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How Bath turned 'hope into belief' to reach final

Bath players celebrate at the final whistle against Sale in the Premiership semi-final
Bath have won the league title six times with their most recent triumph coming in 1996 [Rex Features]

In one of Johann van Graan's meetings with Bath's players after taking over at the club, he put a photo of Twickenham Stadium up during a presentation.

"I remember him saying this is a train journey and people will get on and will get off but this train is going in one direction," Bath hooker Tom Dunn told BBC Sport.

"He put a picture of Twickenham up and said 'this is where we're going to go. I don't know when we want to be there, I don't know if it will be this year, next year or when, but it's where we're going to finish'."

Bath had finished bottom of the Premiership table when the South African came in as head of rugby. Two years on, almost to the day, they are heading to Twickenham to take on Northampton Saints in the final and fight for their first league trophy since 1996.

Eighteen months into his tenure and Van Graan said "everything had changed" at Bath.

New coaching and backroom staff had been brought in, new systems implemented, new tactics and training methods and high profile players such as Finn Russell, Ollie Lawrence and Thomas du Toit have been added on the way.

But 19 of the 43 senior players at Bath this season were there during the low of the 2021-22 campaign, Dunn included.

"We had all the pieces to the puzzle available to us. We had the players, we had the facilities, we had the fanbase. We just weren't clicking, we just weren't putting it in the right order," Dunn said.

"It's amazing where hope turns into belief and I think that's probably the thing that's changed the quickest for us."

Charlie Ewels holds his arms in the air after beating Sale in the semi-final
Lock Charlie Ewels was at Bath when they last reached the Premiership final in 2015 [Getty Images]

Instead, the 44-year-old began organically fostering a culture that saw everyone moving in the same direction, towards the same goal.

"Every other DOR [director of rugby] I've worked under has had a fine system and that can be things from being late to meetings, wearing the wrong kit, parking the car in the wrong space. Johann doesn't have any of that," Dunn said.

"He believes you treat people like you want to be treated yourself and with that I believe comes honesty, and with that comes trust.

"If there's 72 of you doing things one way and there's new players or someone young comes into the squad and they do things differently, no one needs to tell them they're doing it wrong, no one needs to fine them. It sticks out you have to do things the way we do things."

Prop Du Toit agrees that Van Graan's man-management skills have had a big impact.

"The important thing is the way that he treats people, the way that he treats staff, players, everyone around is a real aspect of respect that he gives to everyone here," he told BBC Radio Bristol.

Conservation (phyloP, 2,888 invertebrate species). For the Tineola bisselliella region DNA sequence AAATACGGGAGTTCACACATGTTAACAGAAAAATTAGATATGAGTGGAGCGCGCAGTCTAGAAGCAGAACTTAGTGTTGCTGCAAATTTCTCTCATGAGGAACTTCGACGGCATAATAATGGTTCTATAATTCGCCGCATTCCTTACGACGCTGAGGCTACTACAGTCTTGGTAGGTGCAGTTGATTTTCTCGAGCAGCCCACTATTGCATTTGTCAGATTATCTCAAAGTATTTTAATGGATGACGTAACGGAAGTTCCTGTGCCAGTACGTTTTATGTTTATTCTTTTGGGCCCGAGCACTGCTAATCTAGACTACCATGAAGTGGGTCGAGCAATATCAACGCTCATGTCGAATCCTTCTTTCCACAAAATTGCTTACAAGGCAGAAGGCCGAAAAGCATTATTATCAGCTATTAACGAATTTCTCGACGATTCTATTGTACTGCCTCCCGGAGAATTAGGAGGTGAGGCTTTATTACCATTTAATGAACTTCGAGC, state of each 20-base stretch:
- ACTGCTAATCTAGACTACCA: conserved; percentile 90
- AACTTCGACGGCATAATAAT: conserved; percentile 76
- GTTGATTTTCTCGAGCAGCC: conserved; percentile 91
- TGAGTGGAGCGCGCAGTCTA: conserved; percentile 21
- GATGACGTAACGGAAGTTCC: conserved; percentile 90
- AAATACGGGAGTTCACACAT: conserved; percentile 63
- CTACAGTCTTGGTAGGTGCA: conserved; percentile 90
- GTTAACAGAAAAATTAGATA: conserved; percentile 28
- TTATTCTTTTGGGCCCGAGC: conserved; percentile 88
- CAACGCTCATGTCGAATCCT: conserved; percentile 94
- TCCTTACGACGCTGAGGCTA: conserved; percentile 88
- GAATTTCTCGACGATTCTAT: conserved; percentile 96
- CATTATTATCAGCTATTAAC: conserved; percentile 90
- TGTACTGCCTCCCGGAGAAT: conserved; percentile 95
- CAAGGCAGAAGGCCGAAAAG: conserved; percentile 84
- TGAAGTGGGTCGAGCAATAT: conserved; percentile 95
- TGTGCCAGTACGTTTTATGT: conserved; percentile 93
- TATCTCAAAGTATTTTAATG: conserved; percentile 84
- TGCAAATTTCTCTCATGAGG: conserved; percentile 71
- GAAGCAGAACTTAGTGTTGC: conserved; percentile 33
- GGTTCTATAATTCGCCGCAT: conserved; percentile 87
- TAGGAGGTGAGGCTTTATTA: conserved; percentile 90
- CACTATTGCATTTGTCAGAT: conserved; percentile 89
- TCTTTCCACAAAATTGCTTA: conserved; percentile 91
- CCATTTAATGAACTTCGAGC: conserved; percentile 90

"A lot of people react very well to that way of handling and I think he's a good boss, he's a good person to talk to and he's really got your feelings at heart, your interests at heart."

Johann van Graan points during a training session
Johann van Graan has transformed Bath during his two-year tenure so far [Getty Images]

Lock Charlie Ewels has been with Bath since he was 19 and like Dunn was at the club the last time they reached the Premiership final in 2014-15.

He said that while Van Graan is clear in how he wants the team to play, he does not micro-manage or over-coach.

“After that he puts the trust in the players and his assistant coaches to find the answers to those principles," Ewels told BBC Sport.

"He's gone and got the best out of the people that were here. I’ve played in some unbelievably talented Bath teams with some brilliant players and we haven’t probably got the results that the team deserved."

Ewels also pointed to a strength and depth in the squad now that did not exist before. During this year's Six Nations Bath saw the most players called up to the international teams.

"He’s also installed a level of competition in the squad which I think is crucial and I think I haven't’ seen since we were last in the final in 2014-15," Ewels said.

"I look at the team that trains against the team sometimes and think wow. If you have an off day or week the next guy is in.”

Bath have won the league title six times during the 1980s and 1990s and also have a European Cup in their trophy cabinet from that era.

A return to Twickenham this weekend has not yet reached the club to those same highs but it has put them back on the right track.

"The lows make the highs higher, they make it all the sweeter," Ewels said.

"There’s been a load of work behind the scenes and a load of work on the training pitches and those are the things that have got us to this position and I’m just really proud of that."